Have you noticed something about TV shows lately? It wasn't so very long ago that you could get excited at the beginning of your favorite show, watching clips of the leads, and maybe even singing along to a memorable theme song. Now, you're lucky if your favorite show has a title card that comes up after the initial teaser.
More and more shows don't have an credit sequence at all. Lost's cryptic zoom-in on the title of the show was put together by J.J. Abrams on his home computer. Heroes has an equally minimal opener. Ugly Betty's Day-Glo credits are considerably more cheerful, but no more elaborate. Dirty Sexy Money and Pushing Daisies both have never had a credit sequence, and Grey's Anatomy has abandoned its initial hanky-panky in the hospital sequence in favor of a simple title card. These are just a few examples of shows with simple openings.
In the past several years, television has undergone a lot of changes. A show where the title characters smile and ape for the camera in an opening sequence just wouldn't fit in today's TV landscape. There are a handful of shows on that do have opening sequences that are works of art.
My favorite, even though I think it is totally revolting, is the credit sequence for Dexter. It perfectly fits the tone and theme of the show; Dexter Morgan's morning routine is shot in such grisly detail, drawing parallels between everyday routine and acts of violence. Shoelaces look like a garrote; Tabasco sauce and orange juice look like blood. Dexter is a murderer whose life, really, is all about trying to appear normal. How appropriate that the opening of the show reverses the concept, making ordinary acts look horrific. Another show with a great opening sequence is also on cable. Weeds' "Little Boxes" theme song and images are a humorous commentary on living in a McMansion community.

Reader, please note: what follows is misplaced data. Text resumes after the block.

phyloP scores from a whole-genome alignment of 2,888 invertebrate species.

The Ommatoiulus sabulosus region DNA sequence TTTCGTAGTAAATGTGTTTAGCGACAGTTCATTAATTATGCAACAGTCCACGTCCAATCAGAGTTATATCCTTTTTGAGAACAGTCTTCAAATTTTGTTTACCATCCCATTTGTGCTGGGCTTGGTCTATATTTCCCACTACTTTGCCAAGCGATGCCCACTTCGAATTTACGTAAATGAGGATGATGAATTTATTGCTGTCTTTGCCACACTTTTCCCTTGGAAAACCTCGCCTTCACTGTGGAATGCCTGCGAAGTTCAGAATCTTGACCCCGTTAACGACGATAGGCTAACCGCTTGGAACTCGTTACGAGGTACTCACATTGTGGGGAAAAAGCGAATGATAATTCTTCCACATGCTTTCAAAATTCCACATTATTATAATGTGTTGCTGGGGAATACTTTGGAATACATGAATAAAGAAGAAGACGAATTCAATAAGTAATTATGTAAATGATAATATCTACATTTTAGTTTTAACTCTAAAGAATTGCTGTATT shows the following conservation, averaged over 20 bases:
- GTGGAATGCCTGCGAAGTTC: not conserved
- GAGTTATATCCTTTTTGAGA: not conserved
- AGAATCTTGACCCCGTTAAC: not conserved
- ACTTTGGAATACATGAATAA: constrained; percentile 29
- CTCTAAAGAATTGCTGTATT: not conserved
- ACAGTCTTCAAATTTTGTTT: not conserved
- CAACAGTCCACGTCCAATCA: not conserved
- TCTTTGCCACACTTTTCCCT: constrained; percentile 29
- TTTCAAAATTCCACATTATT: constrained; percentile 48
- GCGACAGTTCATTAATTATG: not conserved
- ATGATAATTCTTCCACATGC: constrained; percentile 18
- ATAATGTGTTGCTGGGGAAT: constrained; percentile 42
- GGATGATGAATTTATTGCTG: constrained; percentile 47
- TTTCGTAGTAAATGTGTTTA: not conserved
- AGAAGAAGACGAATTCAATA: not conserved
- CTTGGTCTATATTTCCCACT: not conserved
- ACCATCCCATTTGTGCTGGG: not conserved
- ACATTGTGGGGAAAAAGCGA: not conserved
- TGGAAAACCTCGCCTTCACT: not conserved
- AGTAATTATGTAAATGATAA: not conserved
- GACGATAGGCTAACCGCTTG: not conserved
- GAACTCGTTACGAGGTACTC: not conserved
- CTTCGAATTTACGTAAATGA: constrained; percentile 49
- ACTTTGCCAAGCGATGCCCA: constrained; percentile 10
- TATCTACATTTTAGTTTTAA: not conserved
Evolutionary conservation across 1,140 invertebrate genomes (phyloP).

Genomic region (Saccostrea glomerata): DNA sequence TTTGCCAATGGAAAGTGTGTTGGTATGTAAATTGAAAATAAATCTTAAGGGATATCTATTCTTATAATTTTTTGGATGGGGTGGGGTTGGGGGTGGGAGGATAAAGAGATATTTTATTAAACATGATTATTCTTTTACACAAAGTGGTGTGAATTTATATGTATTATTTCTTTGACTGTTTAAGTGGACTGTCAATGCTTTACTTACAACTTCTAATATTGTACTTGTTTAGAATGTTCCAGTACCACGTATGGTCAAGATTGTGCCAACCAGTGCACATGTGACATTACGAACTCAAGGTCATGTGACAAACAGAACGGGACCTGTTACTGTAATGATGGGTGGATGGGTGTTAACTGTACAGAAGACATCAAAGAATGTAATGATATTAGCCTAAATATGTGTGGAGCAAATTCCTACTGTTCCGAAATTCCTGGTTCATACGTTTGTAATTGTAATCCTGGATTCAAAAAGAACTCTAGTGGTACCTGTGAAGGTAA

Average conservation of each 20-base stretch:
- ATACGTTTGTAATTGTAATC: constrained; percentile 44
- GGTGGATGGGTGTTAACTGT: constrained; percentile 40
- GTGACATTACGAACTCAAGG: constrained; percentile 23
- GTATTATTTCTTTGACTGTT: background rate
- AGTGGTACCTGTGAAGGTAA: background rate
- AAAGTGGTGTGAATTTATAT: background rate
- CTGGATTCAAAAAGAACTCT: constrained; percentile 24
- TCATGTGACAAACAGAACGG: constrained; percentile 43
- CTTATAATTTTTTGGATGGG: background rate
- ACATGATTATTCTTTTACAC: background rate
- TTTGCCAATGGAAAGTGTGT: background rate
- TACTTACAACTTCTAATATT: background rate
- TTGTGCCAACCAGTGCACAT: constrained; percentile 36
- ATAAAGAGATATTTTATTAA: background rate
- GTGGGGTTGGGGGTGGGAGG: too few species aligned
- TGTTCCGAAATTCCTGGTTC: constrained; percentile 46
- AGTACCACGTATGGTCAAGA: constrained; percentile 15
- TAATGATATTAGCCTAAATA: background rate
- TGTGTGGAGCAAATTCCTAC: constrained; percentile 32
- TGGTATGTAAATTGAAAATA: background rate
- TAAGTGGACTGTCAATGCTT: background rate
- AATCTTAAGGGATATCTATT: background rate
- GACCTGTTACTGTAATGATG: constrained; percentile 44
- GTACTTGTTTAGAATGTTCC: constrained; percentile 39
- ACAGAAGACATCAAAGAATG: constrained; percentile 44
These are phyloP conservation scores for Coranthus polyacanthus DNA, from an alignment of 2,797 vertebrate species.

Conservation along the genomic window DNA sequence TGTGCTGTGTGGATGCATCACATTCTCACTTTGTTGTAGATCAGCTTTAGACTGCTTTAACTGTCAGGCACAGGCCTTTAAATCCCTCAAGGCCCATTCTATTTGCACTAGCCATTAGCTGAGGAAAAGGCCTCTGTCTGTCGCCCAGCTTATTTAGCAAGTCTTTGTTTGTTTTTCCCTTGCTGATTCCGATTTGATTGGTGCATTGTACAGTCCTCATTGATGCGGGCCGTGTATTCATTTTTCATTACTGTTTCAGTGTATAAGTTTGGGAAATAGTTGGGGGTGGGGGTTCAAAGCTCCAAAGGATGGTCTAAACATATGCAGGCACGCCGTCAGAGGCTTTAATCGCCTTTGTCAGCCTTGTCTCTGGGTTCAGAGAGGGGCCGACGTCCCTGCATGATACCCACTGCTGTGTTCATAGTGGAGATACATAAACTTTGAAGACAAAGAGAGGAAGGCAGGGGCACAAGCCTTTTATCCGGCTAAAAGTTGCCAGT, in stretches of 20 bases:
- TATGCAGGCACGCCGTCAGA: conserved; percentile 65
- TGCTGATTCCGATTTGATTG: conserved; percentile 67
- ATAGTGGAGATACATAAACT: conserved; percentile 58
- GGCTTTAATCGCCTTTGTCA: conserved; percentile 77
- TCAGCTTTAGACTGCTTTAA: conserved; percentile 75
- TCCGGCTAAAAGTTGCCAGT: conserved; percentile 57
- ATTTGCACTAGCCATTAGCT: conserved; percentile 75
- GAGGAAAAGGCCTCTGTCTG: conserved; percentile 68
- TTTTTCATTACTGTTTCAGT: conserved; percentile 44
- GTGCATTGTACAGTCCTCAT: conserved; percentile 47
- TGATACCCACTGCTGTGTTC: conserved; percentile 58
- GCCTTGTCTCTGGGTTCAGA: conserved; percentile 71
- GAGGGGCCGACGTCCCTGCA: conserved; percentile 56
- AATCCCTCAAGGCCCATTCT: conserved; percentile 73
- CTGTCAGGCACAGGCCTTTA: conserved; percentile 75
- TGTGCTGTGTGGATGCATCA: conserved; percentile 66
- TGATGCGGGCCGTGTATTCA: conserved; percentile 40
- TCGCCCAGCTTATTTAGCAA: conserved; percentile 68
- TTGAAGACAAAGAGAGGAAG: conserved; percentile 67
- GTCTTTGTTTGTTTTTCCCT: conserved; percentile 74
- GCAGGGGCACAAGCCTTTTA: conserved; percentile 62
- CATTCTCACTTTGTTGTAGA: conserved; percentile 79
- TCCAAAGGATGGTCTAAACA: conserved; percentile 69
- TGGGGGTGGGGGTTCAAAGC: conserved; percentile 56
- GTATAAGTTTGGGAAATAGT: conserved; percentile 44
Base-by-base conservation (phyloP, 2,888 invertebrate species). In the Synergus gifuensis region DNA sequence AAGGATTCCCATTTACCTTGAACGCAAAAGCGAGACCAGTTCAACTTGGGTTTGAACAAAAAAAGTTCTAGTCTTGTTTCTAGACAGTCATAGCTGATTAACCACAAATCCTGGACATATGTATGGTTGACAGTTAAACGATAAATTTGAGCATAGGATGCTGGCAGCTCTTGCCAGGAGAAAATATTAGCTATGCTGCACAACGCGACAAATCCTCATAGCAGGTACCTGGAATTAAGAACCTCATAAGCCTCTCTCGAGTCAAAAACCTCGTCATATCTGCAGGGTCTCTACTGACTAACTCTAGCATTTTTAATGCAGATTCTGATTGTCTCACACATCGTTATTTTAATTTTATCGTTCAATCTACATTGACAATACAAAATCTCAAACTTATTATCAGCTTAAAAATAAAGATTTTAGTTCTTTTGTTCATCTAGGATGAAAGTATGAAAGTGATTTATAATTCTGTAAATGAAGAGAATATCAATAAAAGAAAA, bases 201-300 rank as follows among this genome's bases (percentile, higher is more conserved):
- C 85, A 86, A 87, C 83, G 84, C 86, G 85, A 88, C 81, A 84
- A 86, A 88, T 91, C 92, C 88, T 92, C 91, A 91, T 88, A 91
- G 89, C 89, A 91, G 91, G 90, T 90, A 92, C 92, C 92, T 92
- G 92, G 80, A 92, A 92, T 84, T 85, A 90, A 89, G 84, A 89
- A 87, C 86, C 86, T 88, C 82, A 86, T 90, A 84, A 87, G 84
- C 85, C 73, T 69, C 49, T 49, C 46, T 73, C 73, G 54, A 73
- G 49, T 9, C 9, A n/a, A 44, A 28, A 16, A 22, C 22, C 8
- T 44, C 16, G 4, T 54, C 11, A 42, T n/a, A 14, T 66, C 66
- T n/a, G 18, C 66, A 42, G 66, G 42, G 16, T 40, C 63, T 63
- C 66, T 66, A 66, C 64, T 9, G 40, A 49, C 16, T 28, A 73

Opening credits function as an introduction to the show you're about to watch. They say something to you about what you're about to see. That statement can be as simple as an introduction to the main characters, provide necessary exposition (think the explanatory credits of Arrested Development), or they can even be a more abstract expression of the thesis of the show, as in the cases of Dexter, Weeds, and Six Feet Under. To put it simply, the credits tell you what the show is about. Perhaps in that case, Lost's bare opener is appropriate, since we have just started to know what that show is really about after season four. But what about all those other shows with no opening credits? Wouldn't Heroes be cool with comic book-inspired opening credits? Surely Pushing Daisies could come up with a sequence that compliments the show's whimsical aesthetic. I'm hoping that opening credit sequences will experience a renaissance.
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Amy Kane spends as much quality time with her television as possible, when she's not busy at her day job as a cube dweller.